French Onomatopoeia Posted by Bridgette on Jun 19, 2020 in Language
Today I want to explore the linguistic phenomenon of onomatopoeia, which is the formation of a word from a sound associated with that word. It originates from the word ὀνοματοποιία in the Greek language which means ‘making or creating names’, and in English we use it to describe the unique words made to imitate sounds. In French, the word is onomatopée.
You may have already realized that onomatopée differ in each language, thanks to different pronunciation and spelling. In France cows do not moo and cats do not hiss. The French do not say yum when presented with a mouth-watering bowl of bœuf bourgignon, and they certainly do not glug-glug when drinking a vintage Bordeaux wine. Let’s see what the French say instead…
Sounds of humans:
boire, glou glou = to drink, glug glug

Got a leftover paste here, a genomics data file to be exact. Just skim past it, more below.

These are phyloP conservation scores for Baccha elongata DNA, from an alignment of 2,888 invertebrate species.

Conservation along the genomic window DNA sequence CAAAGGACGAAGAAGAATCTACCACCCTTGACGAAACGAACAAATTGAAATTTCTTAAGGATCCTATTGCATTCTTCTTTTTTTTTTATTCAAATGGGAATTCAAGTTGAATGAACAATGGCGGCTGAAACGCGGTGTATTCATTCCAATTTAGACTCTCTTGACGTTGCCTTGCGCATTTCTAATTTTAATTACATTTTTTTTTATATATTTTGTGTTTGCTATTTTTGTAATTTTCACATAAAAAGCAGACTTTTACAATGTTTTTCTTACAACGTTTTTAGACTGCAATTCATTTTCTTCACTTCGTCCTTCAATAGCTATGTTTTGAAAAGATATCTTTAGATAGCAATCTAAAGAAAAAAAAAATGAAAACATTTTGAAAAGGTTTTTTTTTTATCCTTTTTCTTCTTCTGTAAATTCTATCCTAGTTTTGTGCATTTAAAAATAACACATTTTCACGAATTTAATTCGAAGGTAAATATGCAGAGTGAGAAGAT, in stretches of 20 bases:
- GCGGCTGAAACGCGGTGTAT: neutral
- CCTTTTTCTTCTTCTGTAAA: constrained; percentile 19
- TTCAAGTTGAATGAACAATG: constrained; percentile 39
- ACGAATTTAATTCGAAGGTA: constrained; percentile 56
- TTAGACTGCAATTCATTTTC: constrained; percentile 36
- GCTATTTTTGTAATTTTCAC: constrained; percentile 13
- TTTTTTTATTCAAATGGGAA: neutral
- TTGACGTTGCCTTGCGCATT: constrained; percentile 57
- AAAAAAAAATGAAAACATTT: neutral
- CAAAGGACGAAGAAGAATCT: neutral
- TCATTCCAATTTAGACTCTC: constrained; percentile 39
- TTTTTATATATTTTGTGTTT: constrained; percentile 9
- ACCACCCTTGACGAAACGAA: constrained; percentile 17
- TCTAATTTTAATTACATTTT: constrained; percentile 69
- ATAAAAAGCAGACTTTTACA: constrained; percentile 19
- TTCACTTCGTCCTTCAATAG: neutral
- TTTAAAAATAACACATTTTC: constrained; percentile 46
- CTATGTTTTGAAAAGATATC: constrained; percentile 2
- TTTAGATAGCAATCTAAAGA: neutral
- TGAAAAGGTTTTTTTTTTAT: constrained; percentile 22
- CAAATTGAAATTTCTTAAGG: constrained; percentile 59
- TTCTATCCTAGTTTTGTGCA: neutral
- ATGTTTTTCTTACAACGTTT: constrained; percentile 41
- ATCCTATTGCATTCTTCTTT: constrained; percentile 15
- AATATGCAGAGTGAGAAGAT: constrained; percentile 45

manger, miam = to eat, yum
éternuer, atchoum = to sneeze, achoo
se blesser, aïe = to hurt oneself, ow
beurk! = yuck!
heu, euh = um, hm
faire chut à, chut = to shush, shh
crier, pleurer, ouin-ouin = to cry, wah-wah
dormir, rrr, ron-pshi = to sleep, zzzz
Sounds of animals:
miauler, miaou = to meow, meow
aboyer, ouaf ouaf = to bark, ruff ruff
siffler, siff = to hiss, hiss
meugler, meuh = to moo, moo
grogner, grouin grouin = to grunt, oink oink
hurler, aoouu = to howl, awooo
hululer, ouh ouh = to hoot, hoo hoo
Sounds of objects:
tic-tac – tick-tock
dring-dring – ring-ring
dingue-dongue – ding-dong
plouf – splash
patatra – kaboom
pan-pan – bang-bang
My favorite French onomatopée that doesn’t seem to have a good English translation is “hop-là!” Usually used when picking up something off the ground – kids, groceries, etc. The best thing to do when learning these types of phrases is to just listen carefully to those around you and when they use it contextually and mimic it!
This is just a short list of many instances of onomatopée that you may see in French text to describe certain sounds made by objects, humans, and animals. Images courtesy of the bande dessinée, or comic book, Astérix. Comic books are a great way to learn the language, as well as see lots of fun examples of onomatopoeia!
Have you heard or know any others? Comment them below!